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Clyde E. Keeler Collection

Clyde Edgar Keeler was born on April 11, 1900, in Marion, Ohio. He was the son of watchmaker and teacher Anthony Sylvester Keeler and educator Amanda J. Dumm Keeler. A man of diverse talents and interests, Keeler was involved in art, theater, archaeology and anthropology. It was as a medical geneticist, however, that he made his greatest contributions.

Keeler's academic career began when he earned his bachelor's degree and his first master's degree, concentrating in zoology, from Denison University in 1923. This period includes the three months Keeler served in the U.S. Army as a member of the Student Army Training Corps. The signing of the Armistice, which ended World War I in November 1918, also brought about Keeler's discharge from the military. He then joined the Reserve Officer's Training Corps and, after earning his commission, served in the U.S. Officer's Reserve Corps. He was discharged in 1947 as a major.

Keeler next attended Harvard University. It was here, at the age of 23, that Keeler found the first structural nervous system abnormality that could be linked to the mutation of a single gene. The particular defect was found when Keeler examined microscope slides of specimens of mouse eyes. He discovered that the specimens were missing the rods of the retina, an interior structure of the eye. Keeler was later able to prove that this flaw was caused by a single-gene mutation. This work formed the basis of Keeler's master's and doctoral thesis at Harvard. Keeler's efforts in this area were also instrumental in eventually finding the precise location of the DNA mutation responsible for the inherited human eye disease, retinitis pigmentosa.

After conducting post-doctoral work in Paris and Berlin, Keeler took a position at Harvard University as an instructor in ophthalmologic research and as the university's first medical geneticist. He occupied these positions from 1927 to 1939. From 1939 to 1942, he was curator of the Wistar Institute Genetic Colony at the University of Pennsylvania. After his position at the University of Pennsylvania was terminated due to budget cuts, Keeler worked successively at the Edgewood School in Connecticut, the Woman's College in North Carolina, and Wesleyan College in Georgia from 1942 to 1945. Keeler accepted a position in 1945 at Georgia State College for Women (later renamed Georgia College & State University) in Milledgeville, Georgia as a professor of biology. In 1961, Keeler was appointed medical geneticist at Central State Hospital in Milledgeville, Georgia. He became the facility's Director of Research in 1963 and remained at the hospital until his retirement in 1975.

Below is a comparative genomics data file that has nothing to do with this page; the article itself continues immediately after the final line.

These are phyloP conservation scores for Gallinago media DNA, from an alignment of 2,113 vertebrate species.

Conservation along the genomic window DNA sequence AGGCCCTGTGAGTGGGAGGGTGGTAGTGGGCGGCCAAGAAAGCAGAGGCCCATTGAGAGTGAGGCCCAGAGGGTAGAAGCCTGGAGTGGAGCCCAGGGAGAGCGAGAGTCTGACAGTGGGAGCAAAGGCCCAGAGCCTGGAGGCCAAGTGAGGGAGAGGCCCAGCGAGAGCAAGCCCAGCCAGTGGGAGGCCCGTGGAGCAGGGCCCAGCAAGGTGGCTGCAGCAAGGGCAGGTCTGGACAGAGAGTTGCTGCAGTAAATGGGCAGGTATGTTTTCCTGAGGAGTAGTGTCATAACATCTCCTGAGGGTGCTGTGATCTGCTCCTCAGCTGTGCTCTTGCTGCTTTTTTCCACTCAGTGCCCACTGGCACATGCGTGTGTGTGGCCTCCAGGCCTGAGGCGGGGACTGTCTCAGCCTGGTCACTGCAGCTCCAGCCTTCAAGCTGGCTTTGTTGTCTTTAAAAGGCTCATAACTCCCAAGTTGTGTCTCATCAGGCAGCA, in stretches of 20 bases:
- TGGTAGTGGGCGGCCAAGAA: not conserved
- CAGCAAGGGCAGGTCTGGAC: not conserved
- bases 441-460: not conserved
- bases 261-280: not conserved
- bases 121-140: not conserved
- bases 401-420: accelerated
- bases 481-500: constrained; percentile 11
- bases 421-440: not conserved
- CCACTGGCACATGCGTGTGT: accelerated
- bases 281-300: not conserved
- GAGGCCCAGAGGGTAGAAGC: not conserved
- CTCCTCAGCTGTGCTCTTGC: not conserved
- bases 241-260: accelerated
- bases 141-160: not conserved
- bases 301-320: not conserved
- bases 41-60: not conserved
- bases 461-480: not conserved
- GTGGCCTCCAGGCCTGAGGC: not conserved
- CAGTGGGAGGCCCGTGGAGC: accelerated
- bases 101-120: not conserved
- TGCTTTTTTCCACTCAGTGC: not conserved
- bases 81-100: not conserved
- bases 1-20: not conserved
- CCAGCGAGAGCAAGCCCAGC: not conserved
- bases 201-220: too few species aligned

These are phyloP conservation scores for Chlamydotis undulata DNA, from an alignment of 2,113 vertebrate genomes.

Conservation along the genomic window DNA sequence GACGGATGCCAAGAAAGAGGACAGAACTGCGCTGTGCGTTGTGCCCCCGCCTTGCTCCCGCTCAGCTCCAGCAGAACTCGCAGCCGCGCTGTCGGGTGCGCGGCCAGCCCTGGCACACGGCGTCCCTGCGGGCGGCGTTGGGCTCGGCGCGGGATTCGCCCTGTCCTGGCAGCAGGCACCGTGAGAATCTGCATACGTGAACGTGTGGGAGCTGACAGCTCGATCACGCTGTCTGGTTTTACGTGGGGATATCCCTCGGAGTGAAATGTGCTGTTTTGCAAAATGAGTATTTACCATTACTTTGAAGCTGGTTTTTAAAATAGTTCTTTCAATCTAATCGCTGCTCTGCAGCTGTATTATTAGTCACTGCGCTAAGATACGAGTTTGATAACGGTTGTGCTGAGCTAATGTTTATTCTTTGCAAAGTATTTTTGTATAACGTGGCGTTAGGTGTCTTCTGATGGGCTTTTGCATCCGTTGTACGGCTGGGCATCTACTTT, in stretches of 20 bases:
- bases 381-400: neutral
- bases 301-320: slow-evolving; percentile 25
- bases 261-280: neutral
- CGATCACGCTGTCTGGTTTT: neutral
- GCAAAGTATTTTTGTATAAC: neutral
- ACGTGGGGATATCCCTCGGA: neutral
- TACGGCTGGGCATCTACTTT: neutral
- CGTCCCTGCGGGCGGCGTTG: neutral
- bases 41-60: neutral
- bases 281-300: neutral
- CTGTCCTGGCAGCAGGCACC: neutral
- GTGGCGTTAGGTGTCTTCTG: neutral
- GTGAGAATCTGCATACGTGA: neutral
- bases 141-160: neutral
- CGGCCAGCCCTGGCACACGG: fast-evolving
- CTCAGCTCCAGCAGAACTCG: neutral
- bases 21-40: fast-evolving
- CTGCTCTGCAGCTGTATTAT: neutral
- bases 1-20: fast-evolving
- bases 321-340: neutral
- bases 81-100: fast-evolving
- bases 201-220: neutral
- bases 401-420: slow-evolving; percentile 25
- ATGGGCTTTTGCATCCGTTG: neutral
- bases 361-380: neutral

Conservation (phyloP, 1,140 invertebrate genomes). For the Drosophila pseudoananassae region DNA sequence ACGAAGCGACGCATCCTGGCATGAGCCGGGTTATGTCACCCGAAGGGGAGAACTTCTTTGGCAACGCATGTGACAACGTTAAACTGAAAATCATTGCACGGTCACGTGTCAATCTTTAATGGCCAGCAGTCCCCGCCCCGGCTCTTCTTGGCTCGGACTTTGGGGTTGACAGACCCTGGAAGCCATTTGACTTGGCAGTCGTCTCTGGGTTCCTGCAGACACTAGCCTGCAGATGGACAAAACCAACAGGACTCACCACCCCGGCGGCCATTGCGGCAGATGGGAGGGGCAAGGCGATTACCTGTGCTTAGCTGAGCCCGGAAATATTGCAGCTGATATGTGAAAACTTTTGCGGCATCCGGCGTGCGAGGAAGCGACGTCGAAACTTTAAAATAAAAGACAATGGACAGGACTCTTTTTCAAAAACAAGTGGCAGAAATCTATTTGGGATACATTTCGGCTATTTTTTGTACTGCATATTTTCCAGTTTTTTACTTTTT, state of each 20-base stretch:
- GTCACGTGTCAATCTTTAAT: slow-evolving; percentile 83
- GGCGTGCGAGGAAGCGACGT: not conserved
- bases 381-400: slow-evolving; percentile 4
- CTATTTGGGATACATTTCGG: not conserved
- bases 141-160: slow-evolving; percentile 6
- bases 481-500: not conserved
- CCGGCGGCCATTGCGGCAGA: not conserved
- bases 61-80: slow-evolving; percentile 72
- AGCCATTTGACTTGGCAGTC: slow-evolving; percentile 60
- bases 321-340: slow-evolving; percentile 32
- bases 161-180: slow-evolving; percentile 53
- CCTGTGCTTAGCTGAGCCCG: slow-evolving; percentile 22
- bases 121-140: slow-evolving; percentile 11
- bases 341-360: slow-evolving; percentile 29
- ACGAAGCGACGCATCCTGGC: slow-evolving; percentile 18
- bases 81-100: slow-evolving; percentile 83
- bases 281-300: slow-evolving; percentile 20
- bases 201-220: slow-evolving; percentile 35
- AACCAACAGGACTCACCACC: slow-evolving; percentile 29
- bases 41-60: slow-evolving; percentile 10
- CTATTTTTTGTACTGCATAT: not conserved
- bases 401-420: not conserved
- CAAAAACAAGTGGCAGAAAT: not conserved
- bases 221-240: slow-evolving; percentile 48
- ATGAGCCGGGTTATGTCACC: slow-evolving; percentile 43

The Cuna Indians of the San Blas Islands in Panama were also a focus of Keeler's research. Beginning in the 1950s, Keeler made twenty-two trips to the islands to study albinism in humans amongst the Cuna. This particular population has the highest rate of this genetic condition in the world. In the process of conducting this research, Keeler helped the Cuna document their culture and he wrote five books on the subject. He also wrote and illustrated the first book on the Cuna alphabet and collected the tribe's artwork. The bulk of his collection of Cuna art is in the Denison University Art Gallery, while a small portion of the collection was donated to Georgia College & State University and is located in the Museum.

Keeler's interests also extended to archaeology. In particular, he was intrigued with the then novel concept that Columbus' famous expedition in 1492 might not have been the first European group to discover the North American continent. Keeler took part in archaeological digs, worked on translating ancient writings found in North America and wrote numerous articles on the topic.

Keeler received many honors for his work. He was elected to Phi Beta Kappa, a liberal arts honor society and to Sigma Xi, a scientific research society. He received lifetime achievement awards from the Association for Research in Vision and Ophthalmology, the Retinitis Pigmentosa Foundation for Fighting Blindness and the Institute for the Study of American Cultures. Keeler was elected to a Life Membership in the Socit Zoologique de France. He received fellowships from the John Simon Guggenheim Memorial Foundation, Hilton, and the American Association for the Advancement of Science. He was also awarded a Bache Renshaw Fellowship and the Frederick Sheldon Travelling Fellowship of Harvard University. In addition, Keeler received grants from the Rockefeller Foundation, National Institutes of Health and National Institute of Mental Health, a special proclamation-commendation from the Governor of Georgia, and an honorary doctorate from Denison University.

Keeler married Dr. Johanna Abel in 1939. Dr. Abel Keeler earned her Ph.D. in socio-economics from the University of Berlin. The couple had one daughter, Irmgard (Irma) Keeler Howard and four grandchildren. Keeler died in Milledgeville, Georgia on April 22, 1994 and is buried in Memory Hill Cemetery. Keeler's wife died in 2000 and is buried beside him.